Residents of Kukawa in Borno state had just returned home after almost two years displaced in refugee camps
Jihadists in the restive north-east of Nigeria have taken hundreds of people hostage who had only recently returned home from refugee camps, after local government officials claimed their town was safe.
More than 20 trucks of militants stormed into Kukawa town, in Borno state, on Tuesday night. The jihadists captured hundreds of fleeing residents and attacked a nearby military base protecting the town.
1,200 residents had only recently returned to Kukawa in early August, from refugee camps 180km (120 miles) south in the state capital, Maiduguri, a local chief who escaped the attack, told AFP.
The victims had returned, hopeful of restarting their lives and cultivating their farmlands, “only to end up in the hands of the insurgents”, he said.
“We don’t know what they would do to them but I hope they don’t harm them,” said the chief, who spoke on condition of anonymity.
Nigeria’s army and government have not released details of casualties or released details of the attack thought to have been carried out by militants from the Islamic State West Africa Province (ISWAP), an offshoot of Boko Haram, which has waged an insurgency in north-east Nigeria since 2009.
1,200 refugees who had spent almost two years in camps were escorted back to Kukawa on 2 August by military convoys, on the orders of local government authorities.
Over the last two years, government officials have set about returning almost 2 million internally displaced people back to their towns. Yet many refugees – despite enduring squalid, overcrowded camps – have resisted returning. Aid groups have expressed prevalent concerns that much of the region, “freed” by security forces, remains unsafe.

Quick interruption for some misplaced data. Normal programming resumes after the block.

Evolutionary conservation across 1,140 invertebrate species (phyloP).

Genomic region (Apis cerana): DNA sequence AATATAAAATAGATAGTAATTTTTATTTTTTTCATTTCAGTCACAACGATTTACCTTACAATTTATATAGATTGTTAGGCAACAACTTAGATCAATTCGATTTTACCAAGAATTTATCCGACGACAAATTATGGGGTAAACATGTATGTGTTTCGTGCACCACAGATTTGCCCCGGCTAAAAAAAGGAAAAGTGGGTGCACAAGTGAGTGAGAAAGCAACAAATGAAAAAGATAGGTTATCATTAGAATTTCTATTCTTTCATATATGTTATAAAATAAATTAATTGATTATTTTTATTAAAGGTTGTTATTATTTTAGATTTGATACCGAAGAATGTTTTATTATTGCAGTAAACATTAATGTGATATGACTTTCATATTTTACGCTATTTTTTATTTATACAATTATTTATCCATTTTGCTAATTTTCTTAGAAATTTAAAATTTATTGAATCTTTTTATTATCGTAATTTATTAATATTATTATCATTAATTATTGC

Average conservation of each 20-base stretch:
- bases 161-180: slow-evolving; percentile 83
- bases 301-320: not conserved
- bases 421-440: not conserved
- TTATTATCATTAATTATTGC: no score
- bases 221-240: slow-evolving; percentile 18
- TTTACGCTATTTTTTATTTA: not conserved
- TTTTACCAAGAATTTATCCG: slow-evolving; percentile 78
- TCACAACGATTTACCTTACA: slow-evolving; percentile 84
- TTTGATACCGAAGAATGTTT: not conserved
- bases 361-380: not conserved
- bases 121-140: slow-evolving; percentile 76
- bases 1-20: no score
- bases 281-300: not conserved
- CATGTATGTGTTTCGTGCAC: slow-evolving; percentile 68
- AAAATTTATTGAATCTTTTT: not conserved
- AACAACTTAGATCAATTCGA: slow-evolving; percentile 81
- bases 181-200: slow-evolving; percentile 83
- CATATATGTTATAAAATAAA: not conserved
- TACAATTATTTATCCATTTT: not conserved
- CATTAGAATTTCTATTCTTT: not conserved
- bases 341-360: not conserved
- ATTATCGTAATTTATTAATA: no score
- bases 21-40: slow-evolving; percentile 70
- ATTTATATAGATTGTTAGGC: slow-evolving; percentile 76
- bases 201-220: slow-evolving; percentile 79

Nigerian authorities have repeatedly claimed to have defeated and degraded jihadist groups, yet they remain at large in the region and peace remains a remote prospect.
The terror of jihadist groups has waned from their height in 2014 as occupying forces in several towns across the Lake Chad region. But in recent years, devastating attacks on the military have surged, and humanitarian workers, security forces and civilians have also been increasingly targeted. More than a million people remain in towns deemed inaccessible by aid groups and cut off from help, in areas where jihadists freely roam.
Nigerian security forces battling the insurgents have reportedly been beset by a lack of weaponry and low morale, while heavily armed jihadist groups have gradually regained a foothold in the region.
The attack on Kukawa, a historic city once a major connection in 19th century trans-Saharan trade, undermines the credibility of government claims, said Bulama Bukarti, an extremism expert and analyst at the Tony Blair Institute.
“This is a major setback to the government’s efforts to resettle internally displaced persons and refugees,” he said. “There have been fears that not enough security has been put in place to ensure the security and safety of returnees and this assault confirms just that.”
He added: “The military keeps insisting that it is succeeding, but attacks like this demonstrate that much is left to be desired.”
Last week, the UN revealed the worsening state of the humanitarian crisis in Nigeria was worsening. 10.6 million people of the 13 million living in the north-east would need humanitarian assistance this year, up from about 8 million people in January. 1.8 million people remain displaced by jihadist conflict.